Saints, Heroes, and Well-Lived Lives

Tuesday, August 30, 2005

What is it

Some actions are right, and some are wrong.  But aren't some even better than right---the kinds of things that heroes and saints do?  Yet some philosophers think that such "supererogatory" acts make no sense; we should always do the best thing open to us, and there is no room for better than best. John and Ken discuss the philosophy and psychology of saints and heroes with Susan Wolf from the University of North Carolina Chapel Hill.

Listening Notes

John and Ken start the show by throwing out some ideas of what it might mean to be a saint or a hero.  They both think these labels are for people who go above the call of moral duty.  John questions the value of being a hero for a life.  He doubts that sacrificing one’s life for others really makes one’s own life any more worthy. 

The hosts then welcome Professor Susan Wolf to the show.  Susan quickly defines a saint as someone overflowing with moral goodness.  She distinguishes between two types of saints: those who do moral acts because those are the only ones that occur to them, and those that do them out of a sense of duty.  She then makes the controversial claim that she wouldn’t want to be a saint or even be close friends with such a person.  Ken agrees: he thinks being around such people would remind him of all the flaws of his own morality.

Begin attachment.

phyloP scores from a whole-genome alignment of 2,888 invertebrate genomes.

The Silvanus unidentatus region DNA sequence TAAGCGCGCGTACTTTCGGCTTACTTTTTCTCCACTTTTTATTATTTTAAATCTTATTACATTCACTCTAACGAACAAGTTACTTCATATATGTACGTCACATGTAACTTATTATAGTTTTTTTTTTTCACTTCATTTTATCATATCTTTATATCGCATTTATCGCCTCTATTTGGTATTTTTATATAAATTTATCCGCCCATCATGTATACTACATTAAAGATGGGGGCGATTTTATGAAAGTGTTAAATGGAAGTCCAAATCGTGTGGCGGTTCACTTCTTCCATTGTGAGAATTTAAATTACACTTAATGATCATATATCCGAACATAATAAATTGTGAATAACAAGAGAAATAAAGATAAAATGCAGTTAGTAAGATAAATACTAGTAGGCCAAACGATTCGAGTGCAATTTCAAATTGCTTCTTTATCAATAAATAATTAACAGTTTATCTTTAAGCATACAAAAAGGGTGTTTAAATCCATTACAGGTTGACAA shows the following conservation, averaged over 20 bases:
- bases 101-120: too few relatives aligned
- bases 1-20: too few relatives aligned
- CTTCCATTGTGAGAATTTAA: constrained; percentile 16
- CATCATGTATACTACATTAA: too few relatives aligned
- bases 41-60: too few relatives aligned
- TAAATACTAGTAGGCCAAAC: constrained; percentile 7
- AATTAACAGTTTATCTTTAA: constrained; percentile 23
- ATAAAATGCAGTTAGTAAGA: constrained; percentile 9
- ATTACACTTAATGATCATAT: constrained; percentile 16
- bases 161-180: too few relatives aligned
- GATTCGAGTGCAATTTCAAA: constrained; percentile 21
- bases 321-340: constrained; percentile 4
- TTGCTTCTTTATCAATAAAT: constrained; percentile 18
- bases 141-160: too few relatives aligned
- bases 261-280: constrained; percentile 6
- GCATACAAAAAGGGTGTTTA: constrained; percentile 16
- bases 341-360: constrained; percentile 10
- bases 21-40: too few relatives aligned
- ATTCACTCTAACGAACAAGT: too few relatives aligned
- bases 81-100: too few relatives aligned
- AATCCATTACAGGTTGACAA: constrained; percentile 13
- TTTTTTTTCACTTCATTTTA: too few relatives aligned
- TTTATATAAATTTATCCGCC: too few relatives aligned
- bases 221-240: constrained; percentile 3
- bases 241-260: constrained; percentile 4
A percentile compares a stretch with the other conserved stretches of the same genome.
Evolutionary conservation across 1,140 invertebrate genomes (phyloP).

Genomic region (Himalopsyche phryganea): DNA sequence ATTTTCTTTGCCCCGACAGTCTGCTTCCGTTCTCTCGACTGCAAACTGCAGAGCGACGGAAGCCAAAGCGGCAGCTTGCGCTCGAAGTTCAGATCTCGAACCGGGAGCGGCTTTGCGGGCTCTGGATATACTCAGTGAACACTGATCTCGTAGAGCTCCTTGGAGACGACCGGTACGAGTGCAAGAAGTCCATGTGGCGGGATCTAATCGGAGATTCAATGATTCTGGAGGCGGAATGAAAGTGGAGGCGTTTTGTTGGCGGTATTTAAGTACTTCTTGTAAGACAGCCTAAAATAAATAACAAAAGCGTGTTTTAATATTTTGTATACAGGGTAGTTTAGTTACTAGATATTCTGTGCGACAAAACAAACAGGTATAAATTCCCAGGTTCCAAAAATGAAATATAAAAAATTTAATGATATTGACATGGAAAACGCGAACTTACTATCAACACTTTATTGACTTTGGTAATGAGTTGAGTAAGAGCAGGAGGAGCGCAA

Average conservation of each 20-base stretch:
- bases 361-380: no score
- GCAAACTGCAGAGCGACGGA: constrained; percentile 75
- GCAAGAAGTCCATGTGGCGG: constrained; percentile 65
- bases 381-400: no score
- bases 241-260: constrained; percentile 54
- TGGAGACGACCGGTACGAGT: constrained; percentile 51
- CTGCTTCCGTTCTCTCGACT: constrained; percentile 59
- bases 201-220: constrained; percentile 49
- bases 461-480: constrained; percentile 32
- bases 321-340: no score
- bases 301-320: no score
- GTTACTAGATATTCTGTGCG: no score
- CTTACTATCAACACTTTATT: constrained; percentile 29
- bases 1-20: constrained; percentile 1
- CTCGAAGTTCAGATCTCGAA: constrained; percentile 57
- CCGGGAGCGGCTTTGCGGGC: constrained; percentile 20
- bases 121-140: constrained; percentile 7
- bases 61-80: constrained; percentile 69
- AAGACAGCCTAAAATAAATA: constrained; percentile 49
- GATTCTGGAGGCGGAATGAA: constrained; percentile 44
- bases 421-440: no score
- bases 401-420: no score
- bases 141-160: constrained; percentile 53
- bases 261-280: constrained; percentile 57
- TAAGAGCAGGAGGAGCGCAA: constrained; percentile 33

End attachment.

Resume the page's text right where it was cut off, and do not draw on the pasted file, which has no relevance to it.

After the break, John again expresses his worry about the ideal of heroes.  He says we put war heroes on such a pedestal that people want to go risk their lives for the glory.  He doesn’t think that risking death for others is good for one’s life in any way.  Susan disagrees, and argues that there is something valuable to living a moral-filled life.  However, she does not think all there is to life is being morally good.  She says there are many other parts to living a good life.

A caller suggests that what our moral duty asks of us is dependent on our situations.  Everyone agrees, and Susan goes on to say that we often think our situations ask less of us than they do.  If we realized our full moral responsibility more often, saints and heroes would not be necessary.

  • Roving Philosophical Report (Seek to 3:30): Amy Standen investigates public opinion on the difference between saints and heroes by interviewing people on the street.
     
  • 60-Second Philosopher (Seek to 48:56): Ian Shoales tells the life story of Audie Murphy, a decorated combat hero and cowboy movie star.

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Susan Wolf, Edna J. Koury Professor of Philosophy, University of North Carolina Chapel Hill

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